Background: New technologies such as sutureless or rapid deployment prosthetic valves and access via minimally invasive incisions offer alternatives to traditional full-sternotomy aortic valve replacement (SAVR). However, a comprehensive comparison of these surgical techniques along with alternative valve prosthesis has not been completed. Methods: Electronic databases were searched for studies comparing outcomes for SAVR, minimally invasive AVR (MiAVR), sutureless/rapid-deployment AVR (SuAVR) via full-sternotomy, or minimally invasive SuAVR (MiSuAVR) from their inception until September 2018. Early postoperative outcomes and follow-up data were included in a Bayesian network meta-analysis. Results: Twenty-three studies with 8,718 patients were identified. Compared with standard SAVR, SuAVR had significantly lower incidence of postoperative AF [odds ratio (OR) 0.33, 95% confidence interval (Cl): 0.14-0.79, P=0.013] and MiSuAVR greater requirement for postoperative permanent pacemaker (OR 2.27, 95% CI: 1.25-4.14, P=0.008). All sutureless/rapid-deployment procedures had reduced cardiopulmonary bypass and cross-clamp times, by a mean of 25.9 and 25.0 min, respectively. Hospital length of stay (LOS), but not intensive care LOS, was reduced for all groups (MiAVR -1.53 days, MiSuAVR -2.79 days, and SuAVR 3.37 days). A signal towards reduced early mortality, wound infections, and acute kidney injury was noted in both sutureless/rapid-deployment and minimally invasive techniques but did not achieve significance. Sutureless/rapid-deployment procedures had favourable survival and freedom from valve related reoperation, however follow-up times were short and demonstrated significant heterogeneity between intervention groups. Conclusions: Minimally invasive and sutureless techniques demonstrate equivalent early postoperative outcomes to SAVR and may reduce ventilation time, hospital LOS and postoperative atrial fibrillation (POAF) burden.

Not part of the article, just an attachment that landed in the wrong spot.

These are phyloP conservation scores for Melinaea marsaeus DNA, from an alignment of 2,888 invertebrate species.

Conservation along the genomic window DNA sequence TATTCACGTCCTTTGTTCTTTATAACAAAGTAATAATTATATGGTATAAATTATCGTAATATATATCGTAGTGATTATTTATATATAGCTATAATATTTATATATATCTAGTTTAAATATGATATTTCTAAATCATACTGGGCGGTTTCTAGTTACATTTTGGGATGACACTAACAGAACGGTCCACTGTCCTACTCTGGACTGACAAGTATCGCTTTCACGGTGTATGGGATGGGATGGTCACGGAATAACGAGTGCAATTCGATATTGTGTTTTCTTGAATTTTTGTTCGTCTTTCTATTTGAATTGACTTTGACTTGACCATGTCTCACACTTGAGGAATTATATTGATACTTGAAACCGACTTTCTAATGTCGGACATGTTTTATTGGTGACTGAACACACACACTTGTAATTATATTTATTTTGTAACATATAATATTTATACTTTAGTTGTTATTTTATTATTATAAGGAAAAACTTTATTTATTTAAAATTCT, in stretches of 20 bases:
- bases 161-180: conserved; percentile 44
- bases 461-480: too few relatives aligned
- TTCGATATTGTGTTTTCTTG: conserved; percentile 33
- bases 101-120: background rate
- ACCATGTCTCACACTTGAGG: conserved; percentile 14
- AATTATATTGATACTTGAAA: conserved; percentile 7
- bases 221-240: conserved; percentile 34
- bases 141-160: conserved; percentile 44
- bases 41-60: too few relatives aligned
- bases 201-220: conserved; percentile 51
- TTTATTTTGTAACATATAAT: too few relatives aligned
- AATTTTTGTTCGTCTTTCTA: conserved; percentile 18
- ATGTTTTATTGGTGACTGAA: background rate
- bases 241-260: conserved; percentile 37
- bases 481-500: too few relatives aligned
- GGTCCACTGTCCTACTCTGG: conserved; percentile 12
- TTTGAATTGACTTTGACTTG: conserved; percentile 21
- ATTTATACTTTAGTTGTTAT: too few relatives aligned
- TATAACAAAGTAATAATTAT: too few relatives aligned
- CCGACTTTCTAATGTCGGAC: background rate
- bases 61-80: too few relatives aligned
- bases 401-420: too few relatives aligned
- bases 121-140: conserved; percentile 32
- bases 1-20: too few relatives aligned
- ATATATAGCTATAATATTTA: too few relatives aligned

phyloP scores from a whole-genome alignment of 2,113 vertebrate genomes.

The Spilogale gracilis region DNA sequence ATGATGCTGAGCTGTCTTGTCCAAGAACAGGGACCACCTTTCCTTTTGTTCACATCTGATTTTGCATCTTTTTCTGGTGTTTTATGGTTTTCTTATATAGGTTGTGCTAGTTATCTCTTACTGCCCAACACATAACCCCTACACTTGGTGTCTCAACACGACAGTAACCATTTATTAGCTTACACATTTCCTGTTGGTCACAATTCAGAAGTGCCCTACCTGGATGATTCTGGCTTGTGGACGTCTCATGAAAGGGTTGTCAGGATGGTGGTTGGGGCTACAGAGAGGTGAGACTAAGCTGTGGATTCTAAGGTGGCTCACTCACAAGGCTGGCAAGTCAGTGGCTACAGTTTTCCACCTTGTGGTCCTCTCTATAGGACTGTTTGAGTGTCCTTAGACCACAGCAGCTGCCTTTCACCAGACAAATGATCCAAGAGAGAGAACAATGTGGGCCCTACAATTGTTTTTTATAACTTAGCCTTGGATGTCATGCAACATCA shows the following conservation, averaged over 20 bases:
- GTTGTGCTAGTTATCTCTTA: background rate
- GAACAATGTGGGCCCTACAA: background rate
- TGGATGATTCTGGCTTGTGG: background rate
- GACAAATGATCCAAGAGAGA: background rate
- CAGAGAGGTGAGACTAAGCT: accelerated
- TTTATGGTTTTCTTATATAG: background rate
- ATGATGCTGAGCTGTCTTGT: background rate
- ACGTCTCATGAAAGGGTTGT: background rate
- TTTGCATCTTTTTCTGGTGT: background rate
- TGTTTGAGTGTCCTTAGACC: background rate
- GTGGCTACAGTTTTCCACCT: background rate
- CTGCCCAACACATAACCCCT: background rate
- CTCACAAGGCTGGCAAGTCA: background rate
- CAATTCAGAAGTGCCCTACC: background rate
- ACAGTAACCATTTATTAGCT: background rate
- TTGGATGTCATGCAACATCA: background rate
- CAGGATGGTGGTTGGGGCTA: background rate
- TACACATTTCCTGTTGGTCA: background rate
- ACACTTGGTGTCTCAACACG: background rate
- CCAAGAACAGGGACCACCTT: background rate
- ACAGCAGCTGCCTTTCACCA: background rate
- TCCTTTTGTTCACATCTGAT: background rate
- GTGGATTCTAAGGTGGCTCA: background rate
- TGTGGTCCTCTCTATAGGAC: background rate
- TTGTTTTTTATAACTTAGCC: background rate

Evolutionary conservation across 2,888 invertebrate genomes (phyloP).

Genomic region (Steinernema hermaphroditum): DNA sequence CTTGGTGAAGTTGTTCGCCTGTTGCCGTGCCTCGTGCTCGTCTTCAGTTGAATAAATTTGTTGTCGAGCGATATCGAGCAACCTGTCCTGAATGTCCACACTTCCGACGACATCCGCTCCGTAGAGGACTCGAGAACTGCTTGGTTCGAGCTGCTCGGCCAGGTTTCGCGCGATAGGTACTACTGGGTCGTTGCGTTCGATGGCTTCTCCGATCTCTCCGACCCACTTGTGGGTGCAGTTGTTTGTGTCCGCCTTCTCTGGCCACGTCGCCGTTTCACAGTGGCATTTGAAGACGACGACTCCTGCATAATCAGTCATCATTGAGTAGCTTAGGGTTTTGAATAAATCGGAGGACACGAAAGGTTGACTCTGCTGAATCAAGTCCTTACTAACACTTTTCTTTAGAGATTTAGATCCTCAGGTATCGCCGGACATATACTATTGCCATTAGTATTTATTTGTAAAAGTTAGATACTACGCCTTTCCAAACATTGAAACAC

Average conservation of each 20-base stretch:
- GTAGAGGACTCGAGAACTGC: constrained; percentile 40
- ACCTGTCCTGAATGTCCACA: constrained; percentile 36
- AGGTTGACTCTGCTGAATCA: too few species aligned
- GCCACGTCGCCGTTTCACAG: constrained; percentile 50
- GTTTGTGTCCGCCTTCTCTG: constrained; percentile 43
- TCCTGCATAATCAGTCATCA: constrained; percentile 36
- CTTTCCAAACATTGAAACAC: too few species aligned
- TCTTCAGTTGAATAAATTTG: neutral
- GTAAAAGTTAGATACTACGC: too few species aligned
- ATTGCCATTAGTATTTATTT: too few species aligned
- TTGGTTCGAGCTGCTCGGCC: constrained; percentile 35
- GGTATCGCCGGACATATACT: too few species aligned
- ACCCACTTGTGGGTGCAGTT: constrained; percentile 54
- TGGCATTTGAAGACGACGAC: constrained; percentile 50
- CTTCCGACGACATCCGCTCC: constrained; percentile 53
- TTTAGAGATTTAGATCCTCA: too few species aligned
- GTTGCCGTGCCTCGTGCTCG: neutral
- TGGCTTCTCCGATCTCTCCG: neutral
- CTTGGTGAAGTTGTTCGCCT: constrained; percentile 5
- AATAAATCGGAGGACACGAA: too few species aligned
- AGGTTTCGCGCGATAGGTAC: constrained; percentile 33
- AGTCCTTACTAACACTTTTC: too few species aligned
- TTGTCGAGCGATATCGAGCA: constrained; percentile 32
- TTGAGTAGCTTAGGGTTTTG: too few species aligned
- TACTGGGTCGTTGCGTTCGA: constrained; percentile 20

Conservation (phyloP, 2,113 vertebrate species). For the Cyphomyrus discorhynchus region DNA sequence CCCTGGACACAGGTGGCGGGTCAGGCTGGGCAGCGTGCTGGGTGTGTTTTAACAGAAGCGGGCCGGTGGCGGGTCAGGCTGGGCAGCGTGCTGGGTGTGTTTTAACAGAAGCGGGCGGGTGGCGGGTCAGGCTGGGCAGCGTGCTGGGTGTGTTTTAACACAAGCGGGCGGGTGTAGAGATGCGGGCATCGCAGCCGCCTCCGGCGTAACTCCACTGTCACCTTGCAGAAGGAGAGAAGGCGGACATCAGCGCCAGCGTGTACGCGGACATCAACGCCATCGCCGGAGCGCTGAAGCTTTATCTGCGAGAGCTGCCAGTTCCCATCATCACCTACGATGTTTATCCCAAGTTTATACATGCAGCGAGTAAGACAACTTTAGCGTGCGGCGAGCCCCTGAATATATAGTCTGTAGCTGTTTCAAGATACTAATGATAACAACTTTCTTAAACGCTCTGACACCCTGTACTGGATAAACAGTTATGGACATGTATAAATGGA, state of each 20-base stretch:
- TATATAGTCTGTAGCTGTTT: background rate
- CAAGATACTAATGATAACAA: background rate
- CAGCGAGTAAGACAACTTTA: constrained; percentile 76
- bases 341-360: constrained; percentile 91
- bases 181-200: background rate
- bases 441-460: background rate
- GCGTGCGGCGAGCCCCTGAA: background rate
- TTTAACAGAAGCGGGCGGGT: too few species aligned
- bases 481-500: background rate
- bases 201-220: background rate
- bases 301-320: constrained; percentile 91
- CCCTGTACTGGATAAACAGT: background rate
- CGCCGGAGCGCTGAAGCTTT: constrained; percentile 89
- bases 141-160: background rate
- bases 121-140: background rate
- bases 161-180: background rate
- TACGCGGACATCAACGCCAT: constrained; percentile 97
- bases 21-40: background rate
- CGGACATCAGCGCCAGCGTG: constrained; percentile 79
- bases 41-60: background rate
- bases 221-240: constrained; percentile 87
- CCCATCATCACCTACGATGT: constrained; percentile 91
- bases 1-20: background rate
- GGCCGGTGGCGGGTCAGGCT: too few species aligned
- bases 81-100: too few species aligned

Aortic valve replacement using stented or sutureless/rapid deployment prosthesis via either full-sternotomy or a minimally invasive approach: a network meta-analysis

M. Di Eusanio;
2020-01-01

Abstract

Background: New technologies such as sutureless or rapid deployment prosthetic valves and access via minimally invasive incisions offer alternatives to traditional full-sternotomy aortic valve replacement (SAVR). However, a comprehensive comparison of these surgical techniques along with alternative valve prosthesis has not been completed. Methods: Electronic databases were searched for studies comparing outcomes for SAVR, minimally invasive AVR (MiAVR), sutureless/rapid-deployment AVR (SuAVR) via full-sternotomy, or minimally invasive SuAVR (MiSuAVR) from their inception until September 2018. Early postoperative outcomes and follow-up data were included in a Bayesian network meta-analysis. Results: Twenty-three studies with 8,718 patients were identified. Compared with standard SAVR, SuAVR had significantly lower incidence of postoperative AF [odds ratio (OR) 0.33, 95% confidence interval (Cl): 0.14-0.79, P=0.013] and MiSuAVR greater requirement for postoperative permanent pacemaker (OR 2.27, 95% CI: 1.25-4.14, P=0.008). All sutureless/rapid-deployment procedures had reduced cardiopulmonary bypass and cross-clamp times, by a mean of 25.9 and 25.0 min, respectively. Hospital length of stay (LOS), but not intensive care LOS, was reduced for all groups (MiAVR -1.53 days, MiSuAVR -2.79 days, and SuAVR 3.37 days). A signal towards reduced early mortality, wound infections, and acute kidney injury was noted in both sutureless/rapid-deployment and minimally invasive techniques but did not achieve significance. Sutureless/rapid-deployment procedures had favourable survival and freedom from valve related reoperation, however follow-up times were short and demonstrated significant heterogeneity between intervention groups. Conclusions: Minimally invasive and sutureless techniques demonstrate equivalent early postoperative outcomes to SAVR and may reduce ventilation time, hospital LOS and postoperative atrial fibrillation (POAF) burden.
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Utilizza questo identificativo per citare o creare un link a questo documento: https://hdl.handle.net/11566/286240
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